Burns | Understanding the Burns Supper
Bridget McGrouther explains how to celebrate Burns Night in a way that our fun-loving bard would have approved of.
What Makes a Burns Supper?
Our national bard Robert Burns was born on 25 January 1759 in Alloway, near Ayr in Scotland. The 'ploughman poet' wrote a prolific number of poems and songs, which are still revered and remembered today. The first ever celebration of Burns' colourful life was actually held in July 1801 on the fifth anniversary of his untimely death at the age of only 37, but later the date was changed to his birthday. The 25th January (or around about that date as the celebrations take place throughout January and February) is now traditionally marked by Burns Suppers, not just in Scotland, but all over the world.
Of course, haggis (which he wrote an address to) is at the centre of the Supper, as is whisky, often accompanied by recitals, song and dance. Yet the most important ingredient of all is to have fun commemorating the life and works of the great man in a way that he himself would have enjoyed with his renowned joie de vivre.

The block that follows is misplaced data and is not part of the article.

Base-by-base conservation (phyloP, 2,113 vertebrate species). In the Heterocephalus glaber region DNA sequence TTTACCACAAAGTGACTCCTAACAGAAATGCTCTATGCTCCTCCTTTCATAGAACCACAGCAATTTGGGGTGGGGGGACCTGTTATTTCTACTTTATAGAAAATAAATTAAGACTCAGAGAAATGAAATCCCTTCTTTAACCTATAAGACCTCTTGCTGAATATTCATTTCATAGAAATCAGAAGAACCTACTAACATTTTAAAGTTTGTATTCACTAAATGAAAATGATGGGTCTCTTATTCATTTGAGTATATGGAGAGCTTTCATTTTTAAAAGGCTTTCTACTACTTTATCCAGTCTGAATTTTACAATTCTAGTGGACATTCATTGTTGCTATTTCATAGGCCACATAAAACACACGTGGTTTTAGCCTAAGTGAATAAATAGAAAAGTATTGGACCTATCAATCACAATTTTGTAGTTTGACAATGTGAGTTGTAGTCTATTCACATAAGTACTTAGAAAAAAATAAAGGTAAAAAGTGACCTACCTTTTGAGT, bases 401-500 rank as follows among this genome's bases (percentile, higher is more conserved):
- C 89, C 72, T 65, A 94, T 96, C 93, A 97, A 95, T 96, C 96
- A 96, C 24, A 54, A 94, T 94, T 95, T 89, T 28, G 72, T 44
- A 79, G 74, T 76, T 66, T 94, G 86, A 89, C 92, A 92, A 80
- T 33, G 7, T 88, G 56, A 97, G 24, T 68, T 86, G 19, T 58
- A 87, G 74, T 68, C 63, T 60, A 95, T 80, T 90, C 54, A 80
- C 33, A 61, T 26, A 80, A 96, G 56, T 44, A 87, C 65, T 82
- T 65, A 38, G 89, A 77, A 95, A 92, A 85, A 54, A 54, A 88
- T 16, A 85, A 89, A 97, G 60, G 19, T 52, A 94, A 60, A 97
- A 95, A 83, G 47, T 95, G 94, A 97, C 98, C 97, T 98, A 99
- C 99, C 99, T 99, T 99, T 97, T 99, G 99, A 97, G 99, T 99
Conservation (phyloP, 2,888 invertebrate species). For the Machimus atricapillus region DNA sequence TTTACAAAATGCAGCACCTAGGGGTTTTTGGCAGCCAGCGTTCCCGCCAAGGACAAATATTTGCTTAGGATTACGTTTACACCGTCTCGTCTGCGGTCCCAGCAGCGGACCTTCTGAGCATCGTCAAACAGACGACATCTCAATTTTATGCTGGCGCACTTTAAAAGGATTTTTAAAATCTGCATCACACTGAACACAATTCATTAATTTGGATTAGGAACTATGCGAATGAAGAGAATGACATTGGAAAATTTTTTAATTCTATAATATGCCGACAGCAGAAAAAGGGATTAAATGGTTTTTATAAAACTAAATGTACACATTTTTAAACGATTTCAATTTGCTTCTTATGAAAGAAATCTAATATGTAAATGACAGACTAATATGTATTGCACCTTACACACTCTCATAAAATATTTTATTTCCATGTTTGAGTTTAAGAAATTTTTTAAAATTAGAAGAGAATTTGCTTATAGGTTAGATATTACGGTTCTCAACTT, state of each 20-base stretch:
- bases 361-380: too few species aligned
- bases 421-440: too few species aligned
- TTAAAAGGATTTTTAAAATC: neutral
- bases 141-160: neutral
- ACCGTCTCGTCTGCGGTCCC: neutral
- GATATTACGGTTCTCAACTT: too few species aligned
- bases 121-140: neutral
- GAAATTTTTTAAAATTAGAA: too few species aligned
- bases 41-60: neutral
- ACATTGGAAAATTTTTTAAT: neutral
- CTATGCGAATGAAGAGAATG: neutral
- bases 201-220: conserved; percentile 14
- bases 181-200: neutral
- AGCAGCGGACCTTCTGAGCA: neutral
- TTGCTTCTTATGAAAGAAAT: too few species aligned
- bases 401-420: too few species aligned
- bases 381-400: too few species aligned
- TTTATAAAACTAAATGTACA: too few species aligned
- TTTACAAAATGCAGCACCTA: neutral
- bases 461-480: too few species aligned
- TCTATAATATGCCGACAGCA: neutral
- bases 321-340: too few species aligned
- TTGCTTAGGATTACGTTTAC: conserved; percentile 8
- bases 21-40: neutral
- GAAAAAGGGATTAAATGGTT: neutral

Bill O' Fare
Haggis is a MUST, served with bashit' neeps (mashed turnip/swede) and champit tatties (mashed potato). Normally it is the main course, although it can be considered as a starter instead ' particularly in countries where perhaps it's not eaten regularly or easily obtained ' and there are now canapé-size portions for that purpose. Non meat eaters don't need to miss out as vegetarian haggis is now available, jokingly referred to as a Jessie (big girl's blouse) by haggis makers McKean's.
Other popular starters include cock-a-leekie soup (chicken and leek), cullen skink (fish chowder) or Scotch broth (barley and vegetables). Alternatives to haggis as a main course could be Aberdeen Angus beef or steak pie. Favourite sweets range from cranachan (made with raspberries, whisky and porridge oats) and Typsy Laird (a Scottish sherry trifle) to clootie dumpling (a fruit pudding prepared in a linen cloth or 'cloot'). Bannocks (traditional Scottish oatcakes) and cheese are then often served with a 'tassie' of coffee or tea.
Where Can You Find One?
Hotels often arrange Burns Nights or weekend breaks, both north and south of the border, as well as restaurants, pubs, local village halls, sports clubs, universities and schools, or if you can't find an organised event, then throw your own for some 'drouthy cronies' ' or indeed the family. Young children may like to try out poems such as 'To A Mouse', although I suspect most teenagers will have none of it ' unless it's at their own youth club.
Once mainly a men-only affair, enlightenment has arrived and the lassies (women) are making inroads ' as I expect Burns himself would have approved of, being both a lover of the female race and of equality for all. It also undoubtedly allows the opportunity for women to have their say in the reply to the toast to the lassies!